Take the Stairs: The Many Hidden, Historic, and Beautiful Staircases of San Francisco
With its temperate weather and epic scenery, San Francisco is a terrific place to be outdoors. Hiking through our parks and up our famous hills is a great way to explore the city—but maybe you were looking for something a little less challenging. Have no fear; San Francisco is full of staircases that can take you to some hard-to-reach but absolutely worthwhile locations. Here are some of our favorite staircases in San Francisco.
The Lincoln Steps
The Lincoln Steps near Lincoln Park are a work of art. In 2007, this simple concrete set of stairs was given new life, when the Friends of Lincoln Park paid to fix up the stairs with a structural and aesthetic facelift. Local artist Aileen Barr worked her magic on the stairs, and what resulted is a mesmerizing piece with bright colors, tropical themes, and a captivating design. If you want to see the Lincoln Steps, head to the western end of California St. At the top of the stairs, you can see Salesforce Tower, the Golden Gate Bridge, and more.
The Esmeralda Stairs
The Esmeralda Stairs are three block-long sets of stairs that people can use to climb the west side of Bernal Hill. The bottom flight of stairs starts at Coleridge St., one block east of Mission St. The middle set of stairs goes from Prospect Ave. to Winfield St. The top section of stairs ends at Winfield and Esmeralda streets. The Esmeralda Stairs are utilitarian, but they're also fun. In the mid-section of the stairs are two slides, often called the Winfield Street Slides. These slides are 40 feet long, making for an exhilarating return trip after you reach the summit.
The 15th Avenue Steps
The 15th Avenue Steps in the Sunset are technically considered their own park, and they are sometimes called the Inner Sunset Steps. These steps feel like their own escape into nature. They are lined with trees, shaded, and feel worlds away from the bustle of the city. Once you get to the top, you can see Golden Gate Park, St. Anne's Church, and the rest of Inner Sunset.
The Hidden Steps on 16th Avenue
Another beloved set of steps in the Inner Sunset are the Hidden Steps on 16th Ave. Sometimes called the Hidden Garden Steps, this staircase runs from Kirkham to Lawton streets. Once a simple set of concrete stairs, today, the Hidden Steps on 16th Ave. have beautiful tile artwork on the front of them.
Corona Heights Park and the Saturn and Vulcan Street Steps
If you want a great view of the city, climb the steps to the top of Corona Heights Park. There is a main set of stairs up the middle that will take you straight to the summit. There are other steps around the perimeter of the park that guide you to some equally impressive vantage points. Be sure to find your footing here. There are no railings on these steps and the wind can pick up as sundown approaches. If you're looking for an adventurous way to get to or from the park, take the Vulcan Street Steps. This two block stretch of concrete stairs connects Levant and Ord streets, and is lined with carefully tended gardens and gorgeous homes. The nearby, shorter Saturn Street Steps connect Saturn and Ord streets. A little park sits at the base on Ord St., giving you a great place to sit in the shade and give your calves a rest.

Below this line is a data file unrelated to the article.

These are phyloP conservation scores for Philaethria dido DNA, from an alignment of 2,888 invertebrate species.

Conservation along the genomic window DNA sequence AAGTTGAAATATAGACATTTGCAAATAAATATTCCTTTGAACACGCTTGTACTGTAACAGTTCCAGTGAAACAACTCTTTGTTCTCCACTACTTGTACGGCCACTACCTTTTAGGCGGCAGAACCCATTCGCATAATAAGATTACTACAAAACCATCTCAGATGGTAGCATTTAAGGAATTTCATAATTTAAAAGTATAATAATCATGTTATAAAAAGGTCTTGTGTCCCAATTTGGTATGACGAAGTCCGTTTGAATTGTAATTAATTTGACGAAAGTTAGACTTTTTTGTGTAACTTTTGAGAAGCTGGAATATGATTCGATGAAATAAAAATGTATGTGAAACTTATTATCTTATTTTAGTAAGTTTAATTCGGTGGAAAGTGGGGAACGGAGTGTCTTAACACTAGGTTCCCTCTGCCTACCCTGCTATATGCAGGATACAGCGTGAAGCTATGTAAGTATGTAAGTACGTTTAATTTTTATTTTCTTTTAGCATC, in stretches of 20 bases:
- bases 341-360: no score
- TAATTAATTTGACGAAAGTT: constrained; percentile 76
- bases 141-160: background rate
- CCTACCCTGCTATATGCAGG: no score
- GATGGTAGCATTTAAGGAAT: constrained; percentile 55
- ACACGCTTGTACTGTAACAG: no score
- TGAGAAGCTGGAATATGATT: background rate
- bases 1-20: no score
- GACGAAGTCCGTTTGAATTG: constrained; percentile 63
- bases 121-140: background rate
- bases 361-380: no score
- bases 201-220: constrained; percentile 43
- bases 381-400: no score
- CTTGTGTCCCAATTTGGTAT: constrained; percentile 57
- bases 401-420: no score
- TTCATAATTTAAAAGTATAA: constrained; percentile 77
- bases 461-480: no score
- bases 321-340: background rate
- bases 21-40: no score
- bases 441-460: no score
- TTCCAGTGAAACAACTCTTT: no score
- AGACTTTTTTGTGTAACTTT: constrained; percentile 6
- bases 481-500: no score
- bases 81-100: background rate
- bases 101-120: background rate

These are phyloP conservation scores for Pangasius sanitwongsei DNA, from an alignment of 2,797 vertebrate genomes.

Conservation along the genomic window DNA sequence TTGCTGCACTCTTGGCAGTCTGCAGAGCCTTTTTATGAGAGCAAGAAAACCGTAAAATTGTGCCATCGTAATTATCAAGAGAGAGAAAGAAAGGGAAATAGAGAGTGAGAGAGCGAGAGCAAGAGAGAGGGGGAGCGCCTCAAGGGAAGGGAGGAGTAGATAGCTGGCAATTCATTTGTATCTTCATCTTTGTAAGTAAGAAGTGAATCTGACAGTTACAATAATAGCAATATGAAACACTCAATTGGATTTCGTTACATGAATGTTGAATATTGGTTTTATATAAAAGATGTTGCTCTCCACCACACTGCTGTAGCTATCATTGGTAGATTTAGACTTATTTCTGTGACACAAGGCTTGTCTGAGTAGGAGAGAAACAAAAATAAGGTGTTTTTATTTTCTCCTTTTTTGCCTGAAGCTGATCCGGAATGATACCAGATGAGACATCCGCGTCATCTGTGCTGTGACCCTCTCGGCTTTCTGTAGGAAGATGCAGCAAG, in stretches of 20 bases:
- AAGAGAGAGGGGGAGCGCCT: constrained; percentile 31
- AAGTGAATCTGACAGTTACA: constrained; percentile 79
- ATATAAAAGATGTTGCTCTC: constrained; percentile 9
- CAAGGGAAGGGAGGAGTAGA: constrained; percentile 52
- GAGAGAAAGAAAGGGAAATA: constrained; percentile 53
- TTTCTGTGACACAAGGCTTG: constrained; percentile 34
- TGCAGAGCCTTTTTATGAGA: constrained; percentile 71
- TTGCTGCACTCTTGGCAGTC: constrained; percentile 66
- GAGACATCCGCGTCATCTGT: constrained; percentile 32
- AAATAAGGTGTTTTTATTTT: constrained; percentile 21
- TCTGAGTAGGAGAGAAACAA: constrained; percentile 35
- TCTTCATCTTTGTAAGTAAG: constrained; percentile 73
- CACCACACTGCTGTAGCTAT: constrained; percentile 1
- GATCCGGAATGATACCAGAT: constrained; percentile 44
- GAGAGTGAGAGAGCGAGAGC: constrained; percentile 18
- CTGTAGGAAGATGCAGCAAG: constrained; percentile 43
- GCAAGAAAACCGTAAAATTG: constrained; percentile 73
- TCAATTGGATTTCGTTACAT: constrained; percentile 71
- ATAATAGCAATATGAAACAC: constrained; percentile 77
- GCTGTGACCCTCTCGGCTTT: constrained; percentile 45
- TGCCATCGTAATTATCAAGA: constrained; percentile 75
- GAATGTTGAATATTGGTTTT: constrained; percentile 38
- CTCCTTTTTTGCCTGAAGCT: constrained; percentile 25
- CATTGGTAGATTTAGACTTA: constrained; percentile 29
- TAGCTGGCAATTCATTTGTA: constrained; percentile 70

The Fillmore Street Steps
If you want to climb some of the steepest steps in San Francisco, check out the Fillmore Street Steps, which connect Pacific Heights to Cow Hollow and the Marina. Originally built in 1915 for the Panama-Pacific International Exhibition, the Fillmore Street Steps are carved right into the sidewalk. If you climb these stairs to the summit at the intersection of Fillmore St. and Broadway, you can get an incredible view of the Golden Gate Bridge, Alcatraz, and the Palace of Fine Arts.
The Greenwich Street Steps
Coit Tower is a San Francisco landmark, and the steps that lead to it may as well be one, too. These stairs are steep and long; however, they have handrails on both sides. Start the Greenwich Street Steps at Battery and Greenwich St. The staircase winds through the residential neighborhood of Telegraph Hill, home to San Francisco locals and a curious community of parrots. Once you're at the top, you can view the Depression-era art at the base of Coit Tower, or continue your climb all the way to the top of this iconic monument.
The Steps to Macondray Lane
In beautiful Russian Hill lies Macondray Lane, a stunning, tree-lined residential thoroughfare that is gorgeous and secluded. To reach it, you'll have to climb a set of stairs at the intersection of Macondray Lane and Taylor St. These famous, old wooden stairs should look familiar: the location was the inspiration for the setting of Barbary Lane in Armistead Maupin's beloved "Tales of the City" series.